On the highway going west from Bangkok toward popular beachside destinations Cha-Am and Hua Hin are the salt farms of Samut Songkhram.
The farms are blocks of ponds that stretch along the highway, and they usually dry up around January to April, the Thai dry season.
By March or April, which is the summer month in Thailand, the salt water that has been pumped into the ponds have dried up, leaving the salt.
Farmers scoop the salt into baskets and carry them into storage warehouses along the highway.
The salt farms of Samut Songkram and adjacent Samut Sakhon produce the most sea salt in the entire country.
How to get there
From Bangkok, it’s possible to hire a taxi specifically to go to the town of Samut Songkhram. It is also possible to hire the taxi for a whole day or a half day to visit the salt farms, perhaps on the way to Cha-Am and Hua Hin. The price is based on the per-kilometer rate or negotiated, depending on the number of hours the taxi is being hired.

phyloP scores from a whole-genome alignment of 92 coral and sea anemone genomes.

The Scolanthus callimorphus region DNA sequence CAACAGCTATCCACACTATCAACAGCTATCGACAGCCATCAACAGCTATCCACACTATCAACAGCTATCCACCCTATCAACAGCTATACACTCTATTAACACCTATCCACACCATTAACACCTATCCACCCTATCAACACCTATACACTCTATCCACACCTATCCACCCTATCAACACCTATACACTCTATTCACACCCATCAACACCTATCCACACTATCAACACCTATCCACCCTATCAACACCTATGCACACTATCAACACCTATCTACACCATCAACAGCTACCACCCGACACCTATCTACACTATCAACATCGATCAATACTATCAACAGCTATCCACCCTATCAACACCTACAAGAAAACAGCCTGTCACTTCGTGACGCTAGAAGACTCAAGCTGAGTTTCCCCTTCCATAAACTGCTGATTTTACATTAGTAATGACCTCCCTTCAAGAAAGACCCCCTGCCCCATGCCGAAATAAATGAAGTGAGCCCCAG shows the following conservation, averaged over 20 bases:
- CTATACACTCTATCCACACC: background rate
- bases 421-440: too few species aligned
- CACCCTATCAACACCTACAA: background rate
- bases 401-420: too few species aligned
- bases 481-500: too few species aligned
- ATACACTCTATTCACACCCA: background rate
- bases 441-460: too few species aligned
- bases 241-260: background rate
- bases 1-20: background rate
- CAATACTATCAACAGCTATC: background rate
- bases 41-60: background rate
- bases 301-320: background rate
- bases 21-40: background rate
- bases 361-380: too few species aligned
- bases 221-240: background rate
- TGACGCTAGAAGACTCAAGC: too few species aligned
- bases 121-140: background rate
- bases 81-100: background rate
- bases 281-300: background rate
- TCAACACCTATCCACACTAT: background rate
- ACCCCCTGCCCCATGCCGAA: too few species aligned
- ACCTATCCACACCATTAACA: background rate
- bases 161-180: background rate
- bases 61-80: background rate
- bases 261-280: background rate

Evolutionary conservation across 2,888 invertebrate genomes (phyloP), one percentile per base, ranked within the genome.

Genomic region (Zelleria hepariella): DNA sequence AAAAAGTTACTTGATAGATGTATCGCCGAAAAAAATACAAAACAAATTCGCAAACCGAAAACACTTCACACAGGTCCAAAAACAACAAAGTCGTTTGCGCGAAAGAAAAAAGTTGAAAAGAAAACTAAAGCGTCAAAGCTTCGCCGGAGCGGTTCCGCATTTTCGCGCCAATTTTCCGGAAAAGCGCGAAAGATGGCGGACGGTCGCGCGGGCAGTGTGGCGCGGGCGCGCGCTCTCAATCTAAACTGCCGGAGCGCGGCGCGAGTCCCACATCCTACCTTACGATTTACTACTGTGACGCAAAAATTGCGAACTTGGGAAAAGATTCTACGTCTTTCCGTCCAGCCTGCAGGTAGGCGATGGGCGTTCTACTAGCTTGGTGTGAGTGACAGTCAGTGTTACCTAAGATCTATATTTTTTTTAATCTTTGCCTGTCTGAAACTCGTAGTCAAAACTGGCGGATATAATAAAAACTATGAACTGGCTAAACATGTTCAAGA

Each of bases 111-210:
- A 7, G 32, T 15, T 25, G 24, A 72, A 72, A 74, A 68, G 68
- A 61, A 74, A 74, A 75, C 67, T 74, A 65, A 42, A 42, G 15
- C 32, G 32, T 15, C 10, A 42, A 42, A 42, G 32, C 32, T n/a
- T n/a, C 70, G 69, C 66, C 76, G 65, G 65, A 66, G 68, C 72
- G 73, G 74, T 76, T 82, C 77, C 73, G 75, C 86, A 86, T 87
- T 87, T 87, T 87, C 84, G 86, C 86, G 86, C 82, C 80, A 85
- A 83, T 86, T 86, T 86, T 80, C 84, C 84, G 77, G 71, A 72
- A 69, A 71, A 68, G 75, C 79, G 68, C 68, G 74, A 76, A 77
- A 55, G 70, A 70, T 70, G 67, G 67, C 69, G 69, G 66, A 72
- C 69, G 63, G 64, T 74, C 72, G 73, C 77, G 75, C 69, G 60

Buses are available to the town of Samut Songkhram. This town is close to the Damnoen Saduak Floating Market, which is open early in the morning and would be a wonderful combination along with the salt farms in the afternoon, for a day trip out of Bangkok.
I would recommend renting a car from Suvarnabhumi airport. The drive toward the west coast is easy from the airport area, toward the elevated toll highway that has an exit at Samut Sakhon, the town before Samut Songkhram.
Signs for Route 4 take you all the way to Cha-Am, a favorite beachside town in the west coast of Thailand. Cha-Am is only 25 kilometers from Hua Hin, farther up the coast.